The transmission time of the identifier may vary, where in certain embodiments the transmission time may range from about 0.1 μsec to about 48 hours or longer, e.g., from about 0.1 μsec to about 24 hours or longer, such as from about 0.1 μsec to about 4 hours or longer, such as from about 1 sec to about 4 hours. Depending on the given embodiment, the identifier may transmit a signal once or transmit a signal two or more times, such that the signal may be viewed as a redundant signal.

In certain embodiments, the identifier may be one that is programmable following manufacture, in the sense that the signal generated by the identifier may be determined after the identifier is produced, where the identifier may be field programmable, mass programmable, fuse programmable, and even reprogrammable. Such embodiments are of interest where uncoded identifiers are first produced and following incorporation into a composition are then coded to emit an identifying signal for that composition. Any convenient programming technology may be employed. In certain embodiments, the programming technology employed is RFID technology. RFID smart tag technology of interest that may be employed in the subject identifiers includes, but is not limited to: that described in U.S. Pat. Nos. 7,035,877; 7,035,818; 7,032,822; 7,031,946, as well as published application no. 20050131281, and the like, the disclosures of which are herein incorporated by reference. With RFID or other smart tag technology, a manufacturer/vendor may associate a unique ID code with a given identifier, even after the identifier has been incorporated into the composition. In certain embodiments, each individual or entity involved in the handling of the composition prior to use may introduce information into the identifier, e.g., in the form of programming with respect to the signal emitted by the identifier, e.g., as described in U.S. Pat. No. 7,031,946 the disclosure of which is herein incorporated by reference.

The identifier of certain embodiments includes a memory element, where the memory element may vary with respect to its capacity. In certain embodiments, the memory element has a capacity ranging from about 1 bit to 1 gigabyte or more, such as 1 bit to 1 megabyte, including from about 1 bit to about 128 bit. The particular capacity employed may vary depending on the application, e.g., whether the signal is a generic signal or coded signal, and where the signal may or may not be annotated with some additional information, e.g., name of active agent, etc.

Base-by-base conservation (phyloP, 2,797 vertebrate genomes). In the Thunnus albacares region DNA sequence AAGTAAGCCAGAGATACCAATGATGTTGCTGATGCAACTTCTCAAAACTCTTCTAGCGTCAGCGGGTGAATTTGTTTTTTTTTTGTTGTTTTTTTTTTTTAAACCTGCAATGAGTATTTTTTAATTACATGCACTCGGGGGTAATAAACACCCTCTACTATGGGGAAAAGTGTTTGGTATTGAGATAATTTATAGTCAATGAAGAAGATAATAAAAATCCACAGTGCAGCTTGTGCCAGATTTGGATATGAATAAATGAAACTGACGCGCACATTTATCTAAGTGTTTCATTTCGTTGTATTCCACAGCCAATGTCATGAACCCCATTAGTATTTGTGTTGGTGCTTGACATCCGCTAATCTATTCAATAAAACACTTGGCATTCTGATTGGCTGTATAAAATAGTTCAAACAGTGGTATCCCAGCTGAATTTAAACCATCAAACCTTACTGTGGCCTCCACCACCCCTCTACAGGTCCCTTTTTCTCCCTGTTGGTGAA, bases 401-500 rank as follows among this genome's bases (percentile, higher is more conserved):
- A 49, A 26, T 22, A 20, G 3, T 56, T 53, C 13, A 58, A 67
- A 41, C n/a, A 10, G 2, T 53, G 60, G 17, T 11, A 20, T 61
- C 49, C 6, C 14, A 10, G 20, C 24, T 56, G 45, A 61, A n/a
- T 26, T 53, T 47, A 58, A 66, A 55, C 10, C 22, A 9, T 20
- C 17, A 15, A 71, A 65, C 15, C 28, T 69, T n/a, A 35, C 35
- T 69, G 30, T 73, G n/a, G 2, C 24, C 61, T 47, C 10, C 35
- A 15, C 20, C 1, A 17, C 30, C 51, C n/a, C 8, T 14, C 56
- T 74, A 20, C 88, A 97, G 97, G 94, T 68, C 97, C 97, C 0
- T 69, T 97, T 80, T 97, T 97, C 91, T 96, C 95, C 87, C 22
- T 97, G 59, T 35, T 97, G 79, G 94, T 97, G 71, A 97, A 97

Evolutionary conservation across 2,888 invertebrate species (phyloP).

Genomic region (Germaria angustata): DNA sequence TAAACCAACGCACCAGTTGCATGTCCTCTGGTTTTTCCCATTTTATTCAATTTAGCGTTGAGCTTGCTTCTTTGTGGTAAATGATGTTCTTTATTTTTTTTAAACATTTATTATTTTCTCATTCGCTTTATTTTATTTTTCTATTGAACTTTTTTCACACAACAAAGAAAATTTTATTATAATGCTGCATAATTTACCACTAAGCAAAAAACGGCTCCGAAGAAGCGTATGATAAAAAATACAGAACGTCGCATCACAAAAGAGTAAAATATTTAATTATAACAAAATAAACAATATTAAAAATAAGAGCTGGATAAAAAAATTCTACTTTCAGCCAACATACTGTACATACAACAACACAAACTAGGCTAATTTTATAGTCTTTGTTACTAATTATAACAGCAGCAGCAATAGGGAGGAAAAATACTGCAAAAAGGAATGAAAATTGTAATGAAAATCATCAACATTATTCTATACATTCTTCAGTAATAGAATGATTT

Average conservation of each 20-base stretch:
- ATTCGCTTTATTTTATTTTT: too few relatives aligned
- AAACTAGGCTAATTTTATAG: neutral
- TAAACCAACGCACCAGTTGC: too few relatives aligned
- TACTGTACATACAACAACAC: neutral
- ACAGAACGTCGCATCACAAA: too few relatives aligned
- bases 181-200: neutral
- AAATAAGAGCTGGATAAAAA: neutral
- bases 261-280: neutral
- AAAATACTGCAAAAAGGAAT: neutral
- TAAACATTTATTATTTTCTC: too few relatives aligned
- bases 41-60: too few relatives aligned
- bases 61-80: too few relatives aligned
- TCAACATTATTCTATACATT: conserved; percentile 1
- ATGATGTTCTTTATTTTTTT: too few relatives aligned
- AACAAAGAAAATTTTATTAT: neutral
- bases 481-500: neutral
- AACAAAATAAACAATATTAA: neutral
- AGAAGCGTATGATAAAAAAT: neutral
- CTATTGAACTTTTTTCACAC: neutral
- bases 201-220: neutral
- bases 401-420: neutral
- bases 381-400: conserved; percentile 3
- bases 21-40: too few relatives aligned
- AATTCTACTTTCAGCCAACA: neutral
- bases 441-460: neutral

Controlled activation identifier components of embodiments of the invention have: (a) a controlled activation element made up of one or more components; and (b) a signal generation component, where the signal generation component is activated by the controlled activation component to produce an identifying signal, e.g., as described above.

Controlled Activation Component

The controlled activation component is a component that activates the signal generation element of the identifier to provide a signal, e.g., by emission or upon interrogation, following contact of the composition with a target physiological site of interest, such as the stomach. The controlled activation component is configured to be activated in a manner that is substantially, if not completely, independent of the particularly compositional makeup of the target site, such that activation is independent of the compositional makeup of the target site.

As reviewed in PCT application serial no. PCT/US2006/16370 titled “Pharma-Informatics System” and filed on Apr. 28, 2006 and published as WO 2006/116718, activation of the identifier may be achieved in a number of different ways, where such approaches include, but are not limited to: battery completion, battery connection, etc. The different activation approaches disclosed in this copending application may be readily adapted to provide controlled activation, as described herein, and as such are herein incorporated by reference in their entirety.

For example, controlled activation elements based on battery completion formats may employ a battery that includes, when completed, a cathode, an anode, and an electrolyte. When the composition is administered, e.g., ingested, and travels through the esophagus, it proceeds to enter the stomach. The cathode and anode provided within the composition do not constitute a full battery. However, as the composition dissolves to expose the cathode and anode, the stomach fluid (either by itself or when combined with a dried conductive precursor medium component of the identifier) acts as the electrolyte component of the battery. The added component of the stomach fluid thus completes the battery. Therefore, as the composition contacts the target site, e.g., by entering the stomach and dissolving to the point of cathode and anode exposure, a power source is provided which activates the identifier, e.g., in chip configuration. The data signal is then transmitted.